“I am so much more comfortable as a writer, and I know who I am as an artist now. I’m evolving as a human being, in general, so I’m way more vulnerable in my music. I’m way more willing to talk about whatever is on my mind. I don’t stop myself from saying what it is I want to say,” she says.
Credit: Ally Green
“Every era and alliteration of Amber, the baseline is ‘Big Girl Energy.’ That’s the name of her company,” her manager Brooks says, referencing the imprint through which Riley releases her music after getting out of a label deal several years ago. “It’s just what she stands for. She’s not just talking about size, it’s in all things. Whether it’s putting your big girl pants on and having to face a boardroom full of executives or sell yourself in front of a casting agent. It’s her trying to achieve the things she wants to do in life.”
Riley says she has big dreams beyond releasing this new music, too. She’d love to star in a rom-com with Winston Duke. She hasn't starred in a biopic yet, but she’d revel in the opportunity to portray Rosetta Tharpe on screen. She’s determined that her previous setbacks won’t stop her from dreaming big.
“I think one of my superpowers is resilience because, at the end of the day, I’m going to kick, scream, cry, cuss, be mad and disappointed, but I’m going to get up and risk having to deal with it all again. It’s worth it for the happy moments,” she says.
If Riley seems more comfortable and confident professionally, it’s because of the work she’s been doing in her personal life.
She’d previously spoken to xoNecole about becoming engaged to a man she discovered in a post on the site, but she called things off last year. For Valentine’s Day, she revealed her new boyfriend publicly. “I decided to post him on Valentine’s Day, partially because I was in the dog house. I got in trouble with him,” she says, half-joking before turning serious. “The breakup was never going to stop me from finding love. Or at least trying. I don’t owe anybody a happily ever after. People break up. It happens. When it was good, it was good. When it was bad, it was terrible, hunny. I had to get the fuck up out of there. You find happiness, and you enjoy it and work through it.”
Credit: Ally Green
"I don’t owe anybody a happily ever after. People break up. It happens. When it was good, it was good. When it was bad, it was terrible, hunny. I had to get the fuck up out of there. You find happiness and you enjoy it and work through it.”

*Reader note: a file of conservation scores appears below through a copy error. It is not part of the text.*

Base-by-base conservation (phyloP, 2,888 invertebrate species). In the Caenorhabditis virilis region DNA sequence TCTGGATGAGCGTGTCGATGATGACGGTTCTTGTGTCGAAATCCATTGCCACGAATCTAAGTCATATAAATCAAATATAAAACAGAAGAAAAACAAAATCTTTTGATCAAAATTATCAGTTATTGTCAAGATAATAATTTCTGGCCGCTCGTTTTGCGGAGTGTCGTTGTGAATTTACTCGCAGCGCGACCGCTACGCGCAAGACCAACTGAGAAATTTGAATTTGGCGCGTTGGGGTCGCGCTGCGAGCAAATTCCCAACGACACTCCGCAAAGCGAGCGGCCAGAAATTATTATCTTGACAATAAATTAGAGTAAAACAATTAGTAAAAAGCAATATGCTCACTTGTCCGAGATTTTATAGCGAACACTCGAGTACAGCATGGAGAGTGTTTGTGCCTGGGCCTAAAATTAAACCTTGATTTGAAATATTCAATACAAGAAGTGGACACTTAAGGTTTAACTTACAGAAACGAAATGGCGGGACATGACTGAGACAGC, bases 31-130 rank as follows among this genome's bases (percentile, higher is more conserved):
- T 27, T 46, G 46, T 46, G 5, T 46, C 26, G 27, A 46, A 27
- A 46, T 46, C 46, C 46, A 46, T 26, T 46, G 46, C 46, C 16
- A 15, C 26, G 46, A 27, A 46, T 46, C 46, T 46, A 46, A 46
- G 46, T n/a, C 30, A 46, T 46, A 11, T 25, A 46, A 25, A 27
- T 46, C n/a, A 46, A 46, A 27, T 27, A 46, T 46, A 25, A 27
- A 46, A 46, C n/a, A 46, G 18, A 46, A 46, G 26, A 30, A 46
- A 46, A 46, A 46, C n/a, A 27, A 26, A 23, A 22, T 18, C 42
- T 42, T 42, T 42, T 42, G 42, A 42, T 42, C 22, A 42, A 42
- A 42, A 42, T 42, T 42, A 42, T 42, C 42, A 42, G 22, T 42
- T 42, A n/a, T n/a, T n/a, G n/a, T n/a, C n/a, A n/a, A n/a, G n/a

With her ex, Riley was pretty outspoken about her relationship, even appearing in content for Netflix with him. This time around is different. She’s not hiding her boyfriend of eight months, but she’s more protective of him, especially because he’s a father and isn’t interested in becoming a public figure.
She’s traveling more, too. It’s a deliberate effort on her part to enjoy her money and reject the trauma she’s developed after experiencing poverty in her childhood. “I live in constant fear of being broke. I don’t think you ever don’t remember that trauma or move past that. Now I travel and I’m like, listen, if it goes, it goes. I’m not saying [to] be reckless, but I deserve to enjoy my hard work.”
After everything she’s been through, she certainly deserves to finally let loose a bit. “I have to have a life to live,” she says. “I’ve got to have a life worth fighting for.”
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The 7 Best Tina Turner Quotes About Love, Life, And Legacy
The world has become a little less brighter following the loss of the indomitable force known as Tina Turner.
The legendary singer --who was crowned the Queen of Rock 'N' Roll after captivating many hearts for six decades with her electrifying raspy voice, explosive dance moves, empowering life story, and much more-- died on May 24 at the age of 83 after battling a long illness. Turner's passing was confirmed in a statement released by the star's publicist Bernard Doherty.
In a statement to People magazine, Doherty revealed that Turner had "died peacefully" in her home in Switzerland, which she shared with her husband, music producer Erwin Bach. Doherty also announced that a private funeral service would be held at an undisclosed date for Turner's close family and friends.
"Tina Turner, the 'Queen of Rock'n' Roll,' has died peacefully today at the age of 83 after a long illness in her home in Küsnacht near Zurich, Switzerland. With her, the world loses a music legend and a role model. There will be a private funeral ceremony attended by close friends and family. Please respect the privacy of her family at this difficult time," the statement read.
Photo by Harry Langdon/Getty Images
In addition to the public statement, Turner's passing was also confirmed on her social media accounts. Although, at the time, details surrounding Turner's cause of death were limited, it was ultimately revealed that the "River Deep Mountain High" songstress passed away from natural causes. This comes years after Turner underwent a kidney transplant, which her husband donated, and suffering from various health issues. The list included high blood pressure, stroke, and intestinal cancer.
As the news circulated online, many of Turner's close friends and fans paid homage to the icon by expressing how much she meant to them. The list included Angela Bassett --who played Turner in the 1993 film What's Love Got To Do With It-- Beyoncé, Dionne Warwick, Mariah Carey, Ciara, and longtime friend Oprah Winfrey.